Because I believe strongly that accessible information improves accountability, I am sharing with you the questions I am asked as a candidate. I am also sharing with you my answers.
If elected, I promise to continue to make myself accessible in modern and traditional ways.
I am running for County Auditor because I believe I can make a difference in a way that hasn't happened in Davis County. As the son of an Air Force officer and a farm girl, I was raised that if you see a need, you serve and do what you can to make a difference.
I know I can make a difference and help the County to be more financially responsible.
I would spearhead the creation of a County Strategic Plan. Fortune 500 companies use them, local governments throughout the country use them, we should have one for Davis County. We need to plan not just 5 years out, but we need to know where we are going 20 years and more into the future.
I would put County purchasing information, budget information, and all county audits online. No more need to file a GRAMA request to hold the County accountable. You can do it with a few clicks of your mouse.
I would conduct performance audits. In the last four years my opponent has not completed any performance audits. And there have been only seven completed audit reports.
I would improve the quality and quantity of County Audits by applying international auditing standards. The seven county audits completed in the last four years do not appear to use standards. The Standards are an audit nerd's key to ensuring quality, objectivity, and completeness. I am an audit nerd.
I would ensure the County Audit Committee complies with the Open and Public Meetings Act. In the last year the audit committee has not posted any of its approved meeting minutes or audio of its meetings. Utah Code requires it. I communicated this error in February to the Commissioners' Office. In nearly a month it had not been corrected (it has since been corrected).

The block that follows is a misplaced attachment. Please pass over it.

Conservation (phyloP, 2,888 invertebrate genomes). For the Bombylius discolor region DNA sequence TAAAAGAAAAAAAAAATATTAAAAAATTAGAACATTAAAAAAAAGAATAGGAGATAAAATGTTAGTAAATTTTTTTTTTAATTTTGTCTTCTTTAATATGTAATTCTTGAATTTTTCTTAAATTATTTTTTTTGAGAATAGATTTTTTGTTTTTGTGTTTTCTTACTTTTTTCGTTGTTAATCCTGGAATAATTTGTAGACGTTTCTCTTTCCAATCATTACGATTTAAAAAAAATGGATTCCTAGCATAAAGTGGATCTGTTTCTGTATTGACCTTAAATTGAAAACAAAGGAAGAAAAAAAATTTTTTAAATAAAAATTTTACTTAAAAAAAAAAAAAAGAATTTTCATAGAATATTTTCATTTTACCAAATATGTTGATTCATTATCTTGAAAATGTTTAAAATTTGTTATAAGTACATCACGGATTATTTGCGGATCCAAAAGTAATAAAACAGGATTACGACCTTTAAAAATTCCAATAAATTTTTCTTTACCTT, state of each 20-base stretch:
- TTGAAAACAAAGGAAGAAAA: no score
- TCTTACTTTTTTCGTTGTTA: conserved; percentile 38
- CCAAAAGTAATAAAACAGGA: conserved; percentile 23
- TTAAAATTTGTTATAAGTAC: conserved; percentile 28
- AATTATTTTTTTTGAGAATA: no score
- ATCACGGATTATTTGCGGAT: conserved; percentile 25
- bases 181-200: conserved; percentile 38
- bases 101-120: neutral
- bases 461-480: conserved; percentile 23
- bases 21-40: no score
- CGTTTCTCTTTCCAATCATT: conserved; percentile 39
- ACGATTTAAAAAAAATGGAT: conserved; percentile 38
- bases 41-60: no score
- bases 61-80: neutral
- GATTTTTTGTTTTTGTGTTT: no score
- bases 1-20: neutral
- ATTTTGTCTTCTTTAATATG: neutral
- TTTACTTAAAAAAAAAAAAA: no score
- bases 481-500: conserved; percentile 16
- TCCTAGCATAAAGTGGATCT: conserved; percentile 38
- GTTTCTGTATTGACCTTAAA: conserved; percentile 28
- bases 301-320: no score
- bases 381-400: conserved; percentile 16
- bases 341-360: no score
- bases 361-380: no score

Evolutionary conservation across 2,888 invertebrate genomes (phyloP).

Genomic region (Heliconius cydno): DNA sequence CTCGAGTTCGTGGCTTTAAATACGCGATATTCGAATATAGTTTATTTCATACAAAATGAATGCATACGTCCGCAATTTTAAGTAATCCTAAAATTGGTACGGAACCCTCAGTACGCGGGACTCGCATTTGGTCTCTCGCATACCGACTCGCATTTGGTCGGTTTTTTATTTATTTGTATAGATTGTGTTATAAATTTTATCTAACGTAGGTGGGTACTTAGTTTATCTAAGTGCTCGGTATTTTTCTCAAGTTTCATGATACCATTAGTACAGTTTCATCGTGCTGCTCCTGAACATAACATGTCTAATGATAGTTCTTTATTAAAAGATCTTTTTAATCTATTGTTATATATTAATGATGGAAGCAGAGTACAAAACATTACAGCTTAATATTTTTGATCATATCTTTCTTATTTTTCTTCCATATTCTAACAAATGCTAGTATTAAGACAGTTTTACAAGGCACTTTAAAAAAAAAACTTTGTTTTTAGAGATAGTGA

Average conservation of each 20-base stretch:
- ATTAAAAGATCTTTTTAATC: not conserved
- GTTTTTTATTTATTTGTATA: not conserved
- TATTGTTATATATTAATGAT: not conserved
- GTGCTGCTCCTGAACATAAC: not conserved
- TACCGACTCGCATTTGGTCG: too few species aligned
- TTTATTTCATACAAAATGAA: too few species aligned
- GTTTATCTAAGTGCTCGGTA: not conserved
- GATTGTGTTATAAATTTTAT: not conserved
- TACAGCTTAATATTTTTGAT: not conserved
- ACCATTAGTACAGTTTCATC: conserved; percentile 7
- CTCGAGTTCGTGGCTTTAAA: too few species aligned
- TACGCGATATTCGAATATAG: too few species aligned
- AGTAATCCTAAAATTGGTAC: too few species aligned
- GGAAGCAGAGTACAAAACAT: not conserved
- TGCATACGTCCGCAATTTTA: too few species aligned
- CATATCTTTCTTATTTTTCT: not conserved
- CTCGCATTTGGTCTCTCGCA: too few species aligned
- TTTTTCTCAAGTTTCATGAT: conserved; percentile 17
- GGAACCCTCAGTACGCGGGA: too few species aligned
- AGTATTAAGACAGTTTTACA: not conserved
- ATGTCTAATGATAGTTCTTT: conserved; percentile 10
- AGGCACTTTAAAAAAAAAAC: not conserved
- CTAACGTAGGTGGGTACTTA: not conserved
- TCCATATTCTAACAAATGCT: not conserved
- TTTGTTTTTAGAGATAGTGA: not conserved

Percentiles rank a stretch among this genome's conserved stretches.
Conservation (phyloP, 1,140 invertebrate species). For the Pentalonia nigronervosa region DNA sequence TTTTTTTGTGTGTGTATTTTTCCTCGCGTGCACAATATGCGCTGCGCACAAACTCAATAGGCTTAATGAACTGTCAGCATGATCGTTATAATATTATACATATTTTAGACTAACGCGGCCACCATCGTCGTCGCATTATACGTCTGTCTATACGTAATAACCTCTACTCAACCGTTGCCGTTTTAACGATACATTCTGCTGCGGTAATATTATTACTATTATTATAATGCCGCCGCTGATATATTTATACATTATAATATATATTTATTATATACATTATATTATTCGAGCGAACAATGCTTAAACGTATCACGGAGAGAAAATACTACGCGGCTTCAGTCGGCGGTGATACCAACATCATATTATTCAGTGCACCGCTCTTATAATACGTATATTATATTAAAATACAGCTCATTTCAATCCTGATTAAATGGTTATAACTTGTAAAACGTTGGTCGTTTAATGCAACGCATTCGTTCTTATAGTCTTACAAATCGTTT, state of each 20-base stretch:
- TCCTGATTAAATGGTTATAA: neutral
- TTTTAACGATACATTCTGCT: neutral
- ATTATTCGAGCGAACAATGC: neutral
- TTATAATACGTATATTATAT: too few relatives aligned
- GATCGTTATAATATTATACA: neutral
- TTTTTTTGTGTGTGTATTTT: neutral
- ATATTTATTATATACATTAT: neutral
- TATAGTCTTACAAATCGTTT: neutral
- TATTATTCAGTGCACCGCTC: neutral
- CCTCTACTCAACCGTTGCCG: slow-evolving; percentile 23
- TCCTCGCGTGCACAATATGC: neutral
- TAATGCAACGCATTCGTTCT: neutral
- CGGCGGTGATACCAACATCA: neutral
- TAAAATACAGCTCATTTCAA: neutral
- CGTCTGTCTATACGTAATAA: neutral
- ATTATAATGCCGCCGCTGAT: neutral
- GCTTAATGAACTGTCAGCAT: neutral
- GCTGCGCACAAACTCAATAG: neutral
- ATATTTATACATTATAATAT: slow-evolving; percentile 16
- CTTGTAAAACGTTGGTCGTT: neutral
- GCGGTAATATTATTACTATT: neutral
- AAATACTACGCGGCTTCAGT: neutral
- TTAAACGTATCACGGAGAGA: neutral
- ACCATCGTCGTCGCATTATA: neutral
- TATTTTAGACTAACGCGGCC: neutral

I would publish a list of current and planned performance audits. I will welcome any recommendations from the community in what audits we should consider.
I would report the budget using methods recommended by the Association of Government Accountants. Everyone should be able to understand the County Budget. Not just people with advanced degrees and the patience to read 100+ pages of budget documents.
I have been asked this several times at recent meet the candidate events. I'll address these two separately.
1. Complainants, tipsters, informants, whistleblowers. They are the heroes who use the auditor hotline to suggest an audit. According to the Government Records Access Management Act (GRAMA), their identity is a protected record. So we will absolutely not reveal their identity in a completed audit report. Especially since, according to GRAMA, completed audit reports are public record. If elected I will post all audit reports without revealing the identity of the complainant. During the audit, I will ensure we take steps to protect the complainant's identity in the way we ask questions, and gather and review records. In general I will not use individual names in County audit reports, with rare exception.
2. The goal is to effect positive change, not play gotcha or embarrass anyone. That said, I won't hesitate to publish an audit report because a public official, elected or otherwise, might feel embarrassed about the content of the report. As a certified auditor, I will make sure each audit report is written in a professional manner. Again, with rare exceptions, I will not use individual names in County audit reports. I will welcome any independent and objective audits of work performed by me or under my direction. Professional audits are independent, objective, and based on documented evidence.
Not publishing a public record because it might embarrass a public official is a philosophy of protecting the insiders. My modus operandi is to protect the public's interests. Not making audit reports easily accessible puts up walls of bureaucracy in an effort to hide the government's mistakes. It diminishes the independence of the auditor. And if that is the motivation for not publishing an audit report, it may be unethical and I'm not sure the auditor can claim independence or objectivity.
If Davis County were Davis Inc we would not publish the audit reports. But the taxpayers are the owners of the County. Taxpayers should have the information they need to ensure the County is operating as intended. Audit reports should be published so taxpayers can know what problems are being identified and if the County is working to fix them. They should be published so they know when a new audit has been completed. They should be published so they know the County Auditor is doing his job.